How to Make Long Intervals Bearable

Recently, I posted about how I have been gradually focusing on longer intervals– combining the funnel periodization ideas of Steve Magness with the above-lactate-threshold ideas of polarized training identified by Stephen Seiler.  This means lots of longer intervals at very high intensity.  In a race, of course, this would come naturally.  But in training, it’s hard to get the brain to accept the idea of running this fast for this long– unless you fool it.  That’s what this short post is all about.

Fool the Brain with Broken Intervals

If you’ve ever been in an indoor cycling class for an entire winter, you have probably experienced the “broken” interval format.  Basically, the idea is to give you body a super-short recovery– only about 15 seconds– in the middle of a much longer effort.  To the body, the 15-second recovery is almost meaningless.  But, to the brain, 15 seconds can feel like a tropical island in the middle of an ocean of pain.   Oddly, I hardly ever see this kind of workout in running workouts even though it’s quite common in indoor cycling workouts.

Recently, I had the opportunity to test out this style of workout with my team.  I had a really painful workout planned.  We had run a set of four hard mile repeats on just two minutes recovery the week before.  I told them that they should hit these 1-mile efforts really hard– about 5-K pace.  As this is a pretty hard-nosed group of triathletes, they did exactly what I asked– they hit the workout hard.  Then, for the next week, I wanted them to keep up the same intensity for three 1-1/2 mile repeats but I didn’t want to give them more recovery.  Yes, I know, I’m a very evil coach.  I knew that they would naturally slow down because of the longer distance, so to prevent that I told them to break the 6 laps into three sets of two laps (800 meters) each run at the same pace as last week but to take a 15-second break at the end of 800 meters.  Most everyone was able to keep the same pace but they most also noted that it was a much harder workout than the previous week.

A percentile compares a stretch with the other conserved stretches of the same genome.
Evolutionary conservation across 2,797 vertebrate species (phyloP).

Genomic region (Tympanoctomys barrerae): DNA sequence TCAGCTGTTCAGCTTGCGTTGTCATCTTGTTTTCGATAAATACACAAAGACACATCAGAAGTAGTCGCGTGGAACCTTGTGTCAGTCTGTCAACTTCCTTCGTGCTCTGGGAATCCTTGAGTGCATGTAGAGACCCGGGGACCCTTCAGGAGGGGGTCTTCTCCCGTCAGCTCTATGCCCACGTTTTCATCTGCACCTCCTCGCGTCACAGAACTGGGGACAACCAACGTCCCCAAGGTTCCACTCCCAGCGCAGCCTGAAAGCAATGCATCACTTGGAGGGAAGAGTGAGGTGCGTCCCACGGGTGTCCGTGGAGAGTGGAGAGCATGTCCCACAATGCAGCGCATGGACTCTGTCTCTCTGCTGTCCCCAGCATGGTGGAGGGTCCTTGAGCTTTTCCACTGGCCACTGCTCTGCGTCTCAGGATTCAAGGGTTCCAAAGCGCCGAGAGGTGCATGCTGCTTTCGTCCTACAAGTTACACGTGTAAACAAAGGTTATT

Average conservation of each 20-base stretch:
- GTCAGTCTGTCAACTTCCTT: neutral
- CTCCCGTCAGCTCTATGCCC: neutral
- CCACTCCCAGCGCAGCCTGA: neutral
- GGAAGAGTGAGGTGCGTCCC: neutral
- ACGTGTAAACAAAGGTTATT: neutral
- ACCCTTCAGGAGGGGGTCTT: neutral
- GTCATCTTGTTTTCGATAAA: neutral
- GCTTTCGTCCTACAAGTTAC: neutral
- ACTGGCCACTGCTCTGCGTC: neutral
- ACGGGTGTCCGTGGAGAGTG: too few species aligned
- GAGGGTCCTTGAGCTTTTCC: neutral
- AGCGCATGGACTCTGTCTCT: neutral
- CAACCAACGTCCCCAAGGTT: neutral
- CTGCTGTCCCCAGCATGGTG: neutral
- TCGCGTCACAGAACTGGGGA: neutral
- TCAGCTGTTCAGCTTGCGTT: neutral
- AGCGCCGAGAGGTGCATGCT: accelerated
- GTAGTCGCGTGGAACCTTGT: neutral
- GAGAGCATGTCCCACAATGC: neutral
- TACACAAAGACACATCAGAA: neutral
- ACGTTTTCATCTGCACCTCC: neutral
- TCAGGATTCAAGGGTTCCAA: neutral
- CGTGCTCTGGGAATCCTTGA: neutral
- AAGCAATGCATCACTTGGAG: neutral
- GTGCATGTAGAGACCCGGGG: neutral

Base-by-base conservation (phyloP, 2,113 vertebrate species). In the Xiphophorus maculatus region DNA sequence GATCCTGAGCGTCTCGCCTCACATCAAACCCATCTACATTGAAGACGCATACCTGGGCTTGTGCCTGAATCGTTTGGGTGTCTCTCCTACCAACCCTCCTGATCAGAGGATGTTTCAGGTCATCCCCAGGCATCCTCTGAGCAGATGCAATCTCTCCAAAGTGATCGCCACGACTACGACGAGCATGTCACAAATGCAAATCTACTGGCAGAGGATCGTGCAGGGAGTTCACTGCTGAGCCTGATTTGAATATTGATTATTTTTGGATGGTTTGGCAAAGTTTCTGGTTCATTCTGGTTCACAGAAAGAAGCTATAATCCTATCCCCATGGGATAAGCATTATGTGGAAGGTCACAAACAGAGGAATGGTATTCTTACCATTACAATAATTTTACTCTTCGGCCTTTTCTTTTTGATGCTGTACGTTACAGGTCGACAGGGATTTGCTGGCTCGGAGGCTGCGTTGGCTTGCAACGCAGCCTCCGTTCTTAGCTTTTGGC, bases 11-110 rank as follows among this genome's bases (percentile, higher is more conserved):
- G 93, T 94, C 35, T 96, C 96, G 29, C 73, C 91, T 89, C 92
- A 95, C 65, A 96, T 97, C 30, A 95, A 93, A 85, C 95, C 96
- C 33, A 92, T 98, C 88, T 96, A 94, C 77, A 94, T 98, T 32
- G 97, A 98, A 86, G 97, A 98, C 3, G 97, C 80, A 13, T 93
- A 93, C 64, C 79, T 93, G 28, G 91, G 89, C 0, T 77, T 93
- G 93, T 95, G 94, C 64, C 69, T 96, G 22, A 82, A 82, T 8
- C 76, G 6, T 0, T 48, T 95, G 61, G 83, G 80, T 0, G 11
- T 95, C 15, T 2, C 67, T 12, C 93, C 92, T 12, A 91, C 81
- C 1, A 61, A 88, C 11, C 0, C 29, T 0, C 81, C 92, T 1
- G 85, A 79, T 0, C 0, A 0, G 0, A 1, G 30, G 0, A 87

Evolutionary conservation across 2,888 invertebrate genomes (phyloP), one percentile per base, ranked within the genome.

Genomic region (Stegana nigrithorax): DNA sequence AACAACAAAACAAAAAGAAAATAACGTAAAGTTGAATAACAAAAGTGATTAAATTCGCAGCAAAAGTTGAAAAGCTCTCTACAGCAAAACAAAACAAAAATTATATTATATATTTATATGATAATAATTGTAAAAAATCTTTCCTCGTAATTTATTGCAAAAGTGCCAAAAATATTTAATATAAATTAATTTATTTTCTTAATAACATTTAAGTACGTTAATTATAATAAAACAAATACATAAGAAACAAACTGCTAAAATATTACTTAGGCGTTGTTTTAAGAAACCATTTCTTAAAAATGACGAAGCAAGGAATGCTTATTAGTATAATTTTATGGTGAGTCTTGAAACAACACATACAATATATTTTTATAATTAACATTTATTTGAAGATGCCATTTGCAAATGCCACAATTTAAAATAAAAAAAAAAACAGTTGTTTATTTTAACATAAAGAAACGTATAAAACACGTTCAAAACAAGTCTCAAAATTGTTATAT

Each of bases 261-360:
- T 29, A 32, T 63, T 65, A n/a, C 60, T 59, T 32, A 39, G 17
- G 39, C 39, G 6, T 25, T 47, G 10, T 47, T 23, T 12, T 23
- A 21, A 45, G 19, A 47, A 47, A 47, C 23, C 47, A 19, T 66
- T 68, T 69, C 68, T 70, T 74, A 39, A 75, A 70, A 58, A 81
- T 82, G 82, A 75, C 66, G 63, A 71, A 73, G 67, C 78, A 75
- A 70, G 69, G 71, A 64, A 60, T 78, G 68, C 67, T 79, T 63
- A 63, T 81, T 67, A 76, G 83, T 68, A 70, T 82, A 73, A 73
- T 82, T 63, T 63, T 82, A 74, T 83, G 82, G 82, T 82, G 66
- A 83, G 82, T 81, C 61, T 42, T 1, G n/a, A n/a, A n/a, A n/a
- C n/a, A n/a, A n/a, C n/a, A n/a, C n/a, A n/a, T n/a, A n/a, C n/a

So how were these athletes able to take a tough pace and run 50% longer the very next week?  Six laps (1.5 miles) is a really long distance to run at 5K pace in training.  Of course you do it in a 5K race, but it’s hard to do in training on short recovery and for 50% longer than race distance (three intervals of 1.5 miles is just a little less than 50% longer than a 5K).  The trick is the 15-second break– it makes us think, “two laps is easy” and we just run it really hard.  Then we stop, walk immediately back to the start line, and hit it again.  In reality, 15 seconds is nothing and has hardly any physiological penalty.

Perfect for Longer Above LT Intervals

Broken interval like this isn’t for your typical run of the mill workout.  For instance, in a 20-25 minute tempo run, I’d never do it.  These workouts are typically run right around lactate threshold (one-hour race pace) and one of the key benefits is developing the steady state feel of this effort level.  But once you get a distinct notch above LT and get into workouts in the 20-30 minute race pace range, the equation changes.  At this effort level, you’re burning up energy at an unsustainable rate and running long intervals that come close to 20 minutes is insanely hard in training.

Unless you fool the brain.  And, again, this is where a little psychology and 15-second recoveries can work miracles.  This is a really good thing because training at above lactate threshold is exactly what it takes to really nudge LT higher and higher.  It also is critical in a good periodized training plan.



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